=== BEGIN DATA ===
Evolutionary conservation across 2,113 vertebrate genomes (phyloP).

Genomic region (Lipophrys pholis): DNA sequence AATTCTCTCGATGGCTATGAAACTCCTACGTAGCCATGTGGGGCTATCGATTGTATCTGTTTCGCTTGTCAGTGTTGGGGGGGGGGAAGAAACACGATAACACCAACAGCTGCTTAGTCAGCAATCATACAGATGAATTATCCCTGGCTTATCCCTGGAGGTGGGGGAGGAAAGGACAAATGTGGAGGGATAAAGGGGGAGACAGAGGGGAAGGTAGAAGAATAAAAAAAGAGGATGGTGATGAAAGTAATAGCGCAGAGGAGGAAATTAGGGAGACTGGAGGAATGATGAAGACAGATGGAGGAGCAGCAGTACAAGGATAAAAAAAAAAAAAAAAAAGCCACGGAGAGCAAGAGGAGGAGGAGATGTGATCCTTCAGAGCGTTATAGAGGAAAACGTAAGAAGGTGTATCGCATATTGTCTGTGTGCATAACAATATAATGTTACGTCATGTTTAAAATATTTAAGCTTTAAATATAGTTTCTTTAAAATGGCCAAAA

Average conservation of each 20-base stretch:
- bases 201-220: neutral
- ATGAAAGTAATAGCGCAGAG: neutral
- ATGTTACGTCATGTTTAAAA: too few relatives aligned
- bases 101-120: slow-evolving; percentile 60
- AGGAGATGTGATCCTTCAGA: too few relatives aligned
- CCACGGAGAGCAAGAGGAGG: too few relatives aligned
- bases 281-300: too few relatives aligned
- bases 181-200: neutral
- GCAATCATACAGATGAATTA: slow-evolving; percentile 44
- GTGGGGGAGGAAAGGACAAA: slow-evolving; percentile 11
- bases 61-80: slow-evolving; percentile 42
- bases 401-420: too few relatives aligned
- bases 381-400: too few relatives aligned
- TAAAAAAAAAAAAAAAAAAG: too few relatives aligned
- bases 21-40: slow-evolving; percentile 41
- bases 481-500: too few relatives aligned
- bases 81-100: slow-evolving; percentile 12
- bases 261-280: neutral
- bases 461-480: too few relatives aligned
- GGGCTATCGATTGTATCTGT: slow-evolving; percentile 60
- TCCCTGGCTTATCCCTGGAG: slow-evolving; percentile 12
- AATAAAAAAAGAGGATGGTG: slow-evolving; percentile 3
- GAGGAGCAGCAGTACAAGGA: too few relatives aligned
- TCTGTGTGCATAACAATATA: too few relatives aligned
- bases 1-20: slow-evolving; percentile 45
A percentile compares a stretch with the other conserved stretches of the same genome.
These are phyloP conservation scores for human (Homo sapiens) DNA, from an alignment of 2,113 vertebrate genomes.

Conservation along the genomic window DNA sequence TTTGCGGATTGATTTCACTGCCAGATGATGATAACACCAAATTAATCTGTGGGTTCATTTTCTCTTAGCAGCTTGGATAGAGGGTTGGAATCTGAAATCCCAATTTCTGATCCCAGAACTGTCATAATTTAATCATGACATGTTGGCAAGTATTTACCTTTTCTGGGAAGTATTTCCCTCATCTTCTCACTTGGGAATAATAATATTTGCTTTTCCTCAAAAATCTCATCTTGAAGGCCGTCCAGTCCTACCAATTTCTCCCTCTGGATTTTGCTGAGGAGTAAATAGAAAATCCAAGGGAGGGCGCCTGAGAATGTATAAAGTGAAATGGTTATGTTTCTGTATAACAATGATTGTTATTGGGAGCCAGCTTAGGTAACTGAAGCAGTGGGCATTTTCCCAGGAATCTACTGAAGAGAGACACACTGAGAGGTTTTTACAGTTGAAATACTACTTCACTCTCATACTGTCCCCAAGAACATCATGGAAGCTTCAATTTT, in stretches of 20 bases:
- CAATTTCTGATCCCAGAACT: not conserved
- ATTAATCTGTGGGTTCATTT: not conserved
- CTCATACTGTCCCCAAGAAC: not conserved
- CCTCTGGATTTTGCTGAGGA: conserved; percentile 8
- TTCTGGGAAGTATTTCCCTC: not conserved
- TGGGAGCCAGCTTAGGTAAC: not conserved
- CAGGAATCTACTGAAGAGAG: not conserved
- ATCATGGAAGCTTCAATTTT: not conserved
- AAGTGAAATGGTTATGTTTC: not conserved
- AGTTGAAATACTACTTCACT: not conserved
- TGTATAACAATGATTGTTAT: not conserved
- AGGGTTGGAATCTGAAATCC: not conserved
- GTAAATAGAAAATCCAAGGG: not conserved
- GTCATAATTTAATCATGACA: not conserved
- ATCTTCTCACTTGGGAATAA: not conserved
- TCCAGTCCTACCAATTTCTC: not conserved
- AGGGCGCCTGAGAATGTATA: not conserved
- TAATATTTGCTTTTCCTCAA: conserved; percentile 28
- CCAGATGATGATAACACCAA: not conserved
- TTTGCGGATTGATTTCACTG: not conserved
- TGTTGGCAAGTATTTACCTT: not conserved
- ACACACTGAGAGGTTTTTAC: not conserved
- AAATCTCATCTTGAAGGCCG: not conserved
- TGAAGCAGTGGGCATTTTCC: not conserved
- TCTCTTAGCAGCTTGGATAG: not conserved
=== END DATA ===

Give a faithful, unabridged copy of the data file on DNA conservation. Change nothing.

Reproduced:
Evolutionary conservation across 2,113 vertebrate genomes (phyloP).

Genomic region (Lipophrys pholis): DNA sequence AATTCTCTCGATGGCTATGAAACTCCTACGTAGCCATGTGGGGCTATCGATTGTATCTGTTTCGCTTGTCAGTGTTGGGGGGGGGGAAGAAACACGATAACACCAACAGCTGCTTAGTCAGCAATCATACAGATGAATTATCCCTGGCTTATCCCTGGAGGTGGGGGAGGAAAGGACAAATGTGGAGGGATAAAGGGGGAGACAGAGGGGAAGGTAGAAGAATAAAAAAAGAGGATGGTGATGAAAGTAATAGCGCAGAGGAGGAAATTAGGGAGACTGGAGGAATGATGAAGACAGATGGAGGAGCAGCAGTACAAGGATAAAAAAAAAAAAAAAAAAGCCACGGAGAGCAAGAGGAGGAGGAGATGTGATCCTTCAGAGCGTTATAGAGGAAAACGTAAGAAGGTGTATCGCATATTGTCTGTGTGCATAACAATATAATGTTACGTCATGTTTAAAATATTTAAGCTTTAAATATAGTTTCTTTAAAATGGCCAAAA

Average conservation of each 20-base stretch:
- bases 201-220: neutral
- ATGAAAGTAATAGCGCAGAG: neutral
- ATGTTACGTCATGTTTAAAA: too few relatives aligned
- bases 101-120: slow-evolving; percentile 60
- AGGAGATGTGATCCTTCAGA: too few relatives aligned
- CCACGGAGAGCAAGAGGAGG: too few relatives aligned
- bases 281-300: too few relatives aligned
- bases 181-200: neutral
- GCAATCATACAGATGAATTA: slow-evolving; percentile 44
- GTGGGGGAGGAAAGGACAAA: slow-evolving; percentile 11
- bases 61-80: slow-evolving; percentile 42
- bases 401-420: too few relatives aligned
- bases 381-400: too few relatives aligned
- TAAAAAAAAAAAAAAAAAAG: too few relatives aligned
- bases 21-40: slow-evolving; percentile 41
- bases 481-500: too few relatives aligned
- bases 81-100: slow-evolving; percentile 12
- bases 261-280: neutral
- bases 461-480: too few relatives aligned
- GGGCTATCGATTGTATCTGT: slow-evolving; percentile 60
- TCCCTGGCTTATCCCTGGAG: slow-evolving; percentile 12
- AATAAAAAAAGAGGATGGTG: slow-evolving; percentile 3
- GAGGAGCAGCAGTACAAGGA: too few relatives aligned
- TCTGTGTGCATAACAATATA: too few relatives aligned
- bases 1-20: slow-evolving; percentile 45
A percentile compares a stretch with the other conserved stretches of the same genome.
These are phyloP conservation scores for human (Homo sapiens) DNA, from an alignment of 2,113 vertebrate genomes.

Conservation along the genomic window DNA sequence TTTGCGGATTGATTTCACTGCCAGATGATGATAACACCAAATTAATCTGTGGGTTCATTTTCTCTTAGCAGCTTGGATAGAGGGTTGGAATCTGAAATCCCAATTTCTGATCCCAGAACTGTCATAATTTAATCATGACATGTTGGCAAGTATTTACCTTTTCTGGGAAGTATTTCCCTCATCTTCTCACTTGGGAATAATAATATTTGCTTTTCCTCAAAAATCTCATCTTGAAGGCCGTCCAGTCCTACCAATTTCTCCCTCTGGATTTTGCTGAGGAGTAAATAGAAAATCCAAGGGAGGGCGCCTGAGAATGTATAAAGTGAAATGGTTATGTTTCTGTATAACAATGATTGTTATTGGGAGCCAGCTTAGGTAACTGAAGCAGTGGGCATTTTCCCAGGAATCTACTGAAGAGAGACACACTGAGAGGTTTTTACAGTTGAAATACTACTTCACTCTCATACTGTCCCCAAGAACATCATGGAAGCTTCAATTTT, in stretches of 20 bases:
- CAATTTCTGATCCCAGAACT: not conserved
- ATTAATCTGTGGGTTCATTT: not conserved
- CTCATACTGTCCCCAAGAAC: not conserved
- CCTCTGGATTTTGCTGAGGA: conserved; percentile 8
- TTCTGGGAAGTATTTCCCTC: not conserved
- TGGGAGCCAGCTTAGGTAAC: not conserved
- CAGGAATCTACTGAAGAGAG: not conserved
- ATCATGGAAGCTTCAATTTT: not conserved
- AAGTGAAATGGTTATGTTTC: not conserved
- AGTTGAAATACTACTTCACT: not conserved
- TGTATAACAATGATTGTTAT: not conserved
- AGGGTTGGAATCTGAAATCC: not conserved
- GTAAATAGAAAATCCAAGGG: not conserved
- GTCATAATTTAATCATGACA: not conserved
- ATCTTCTCACTTGGGAATAA: not conserved
- TCCAGTCCTACCAATTTCTC: not conserved
- AGGGCGCCTGAGAATGTATA: not conserved
- TAATATTTGCTTTTCCTCAA: conserved; percentile 28
- CCAGATGATGATAACACCAA: not conserved
- TTTGCGGATTGATTTCACTG: not conserved
- TGTTGGCAAGTATTTACCTT: not conserved
- ACACACTGAGAGGTTTTTAC: not conserved
- AAATCTCATCTTGAAGGCCG: not conserved
- TGAAGCAGTGGGCATTTTCC: not conserved
- TCTCTTAGCAGCTTGGATAG: not conserved